Monday, March 30, 2009

Giving up the Organic Certificate

Lately Dante and I have become increasingly disenchanted by " certified organic ". Don't get us wrong, we believe wholeheartedly in organic agriculture, and will always farm organically. We have really struggled with the decision but in the end feel it is best for our family, our farm, and our customers.
We don't use chemicals on our land, routine antibiotics on our livestock. We wouldn't hesitate to turn to antibiotics to save a life, just like we wouldn't deny antibiotics for one of our kids, our animals are all pets with names and the right to life saving medicine if it is needed.
All our animals are pastured during the grazing season. Not only is this healthiest for the animals, it is also healthiest for the farmer, physically, mentally, financially. We also take care of the local wildlife, by keeping the fields organic and open, surrounded by woods, and keeping our cows out of the year round brook we have, we are preserving important habitat for them as well. We employ a loving and highly effective LGD ( livestock guardian dog ), so we can coexist peacefully with woodsland predators. We are doing a major fencing project late spring, so we can utilize every blade of grass.
A couple of events spearheaded this decision to drop organic certification.
1.) A screw up by our butcher, totally his fault not ours, cost us $12,000 right as we were going into winter. Disastrous timing, eh?
2.) We learned that we could not use my Dad's locally grown hay for our cows, because he is not-and doesn't ever wish to be certified organic. So there went certified organic dairy. We decided it wasn't sustainable for us to purchase hay from a great distance, at a higher cost, and a greater expenditure of gasoline, when we could get it locally and at a great price. ( he is my Dad and he likes to eat pork and drink milk as well).
3.)The only certified grain we could get delivered to us was grown in Canada, and also trucked a great distance, and we were forced to buy more than we needed at atime at great expense all at once. All that money wasn't going local, wasn't even going to our country! We just didn't feel good about that. Yet organic certifiers recommend this feed company.
4.) The economy is tanking, we all need to tighten our belts. Basically we decided we could remain organic, but wouldn't actually be able to afford to feed any animals that way! Or we could continue to farm organically, with less restriction and governmental interfrence and standardization, do what makes sense and is the most sustainable. We will still be able to provide our delicious food, we are farming exactly the same but decided not to buy the word"organic" this year.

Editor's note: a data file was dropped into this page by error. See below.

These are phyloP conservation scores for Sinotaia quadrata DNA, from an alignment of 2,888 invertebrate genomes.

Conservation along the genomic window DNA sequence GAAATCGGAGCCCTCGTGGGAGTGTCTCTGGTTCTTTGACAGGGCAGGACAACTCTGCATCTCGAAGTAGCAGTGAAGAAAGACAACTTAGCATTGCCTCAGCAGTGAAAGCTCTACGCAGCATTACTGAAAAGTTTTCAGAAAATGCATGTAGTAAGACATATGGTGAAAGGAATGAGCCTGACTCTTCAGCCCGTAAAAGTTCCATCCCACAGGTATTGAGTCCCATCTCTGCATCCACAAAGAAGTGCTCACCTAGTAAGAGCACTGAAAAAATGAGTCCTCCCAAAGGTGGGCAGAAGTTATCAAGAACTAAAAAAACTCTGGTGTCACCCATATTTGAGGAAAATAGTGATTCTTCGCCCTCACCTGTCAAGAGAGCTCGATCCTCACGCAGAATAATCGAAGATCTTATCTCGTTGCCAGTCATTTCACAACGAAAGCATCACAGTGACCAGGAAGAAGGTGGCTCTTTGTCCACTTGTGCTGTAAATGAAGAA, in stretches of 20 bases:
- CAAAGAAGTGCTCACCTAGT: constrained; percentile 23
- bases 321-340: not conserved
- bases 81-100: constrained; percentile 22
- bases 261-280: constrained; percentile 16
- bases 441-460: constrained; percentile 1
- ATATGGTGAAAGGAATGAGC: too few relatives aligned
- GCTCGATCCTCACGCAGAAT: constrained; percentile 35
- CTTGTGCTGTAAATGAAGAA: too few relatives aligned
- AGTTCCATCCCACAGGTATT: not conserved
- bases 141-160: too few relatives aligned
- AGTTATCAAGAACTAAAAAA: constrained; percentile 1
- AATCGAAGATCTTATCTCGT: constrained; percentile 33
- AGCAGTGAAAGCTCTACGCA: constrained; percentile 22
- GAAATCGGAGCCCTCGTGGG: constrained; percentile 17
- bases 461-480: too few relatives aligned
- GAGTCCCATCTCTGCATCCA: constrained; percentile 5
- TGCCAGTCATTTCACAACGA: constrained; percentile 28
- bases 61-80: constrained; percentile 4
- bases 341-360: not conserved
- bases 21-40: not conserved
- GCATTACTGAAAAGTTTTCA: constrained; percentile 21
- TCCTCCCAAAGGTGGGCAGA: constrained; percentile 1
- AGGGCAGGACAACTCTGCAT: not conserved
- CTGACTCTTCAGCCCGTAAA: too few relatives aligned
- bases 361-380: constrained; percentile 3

5.)We have made a dramatic move away from wholesale distribution of our goods to almost exclusively selling directly to our customers. This allows us to get to know our customers and speak face to face, and field any questions personally. We welcome you to be informed consumers and ask about how we raise our animals. I personally feel that organic certification is more important when you are selling to a middleman ( someone who is going to resell your product in his establishment ) because in that situation all the consumer has to go on is the appearance of your product and what the label can tell you about that product. You can't ask that package of porkchops what its life was like or what it ate for breakfast, but when you buy from us on the farm or at a farmers market you can ask us anything you want. We can build a relationship of trust between farmer and consumer because where would one be without the other?
6.) The fees for organic certification doubled this year! Another example of excellent timing. We like Mofga and are members and support what they do, but just couldn't see paying that kind of money for a label this year, being organic means so much more to us. Not to mention that it seems the USDA owns the word "organic " you can't even use it unless you buy it via certification. Our main focus is on Local agriculture and sustainable farming methods and a sustainable business so we can be around for years to come doing what we love!


  1. Hi. I am in north east Fl and I am trying to find a Jersey cow to buy. This is our 1st cow and we would like to get milk from her. I have no idea where to start. I have read all over the internet for days but I'm wondering if there is any websites that you think that would be helpful or books.

    So far I have only been able to find 1 Mini Jersey heifer and she was $3500, way out of my price range!!

    Any advice on how to get started????? Thank you so much!

  2. Linsey,
    A great resource is You can learn all things cow there, also the book " Keeping a Family Cow " by Joann s Grohman. The site was started because of her book.
    $3,500 is too much in my opinion. There are lots of small statured Jersey cows, that go in the $800- $1200 range, usually in milk and maybe even bred back.
    I would look for a gentle cow that is bred and late in lactation so you can learn to milk while she isn't at peak production for a couple months, then dry her off and have a calf! How exciting for you! Let me know what you find.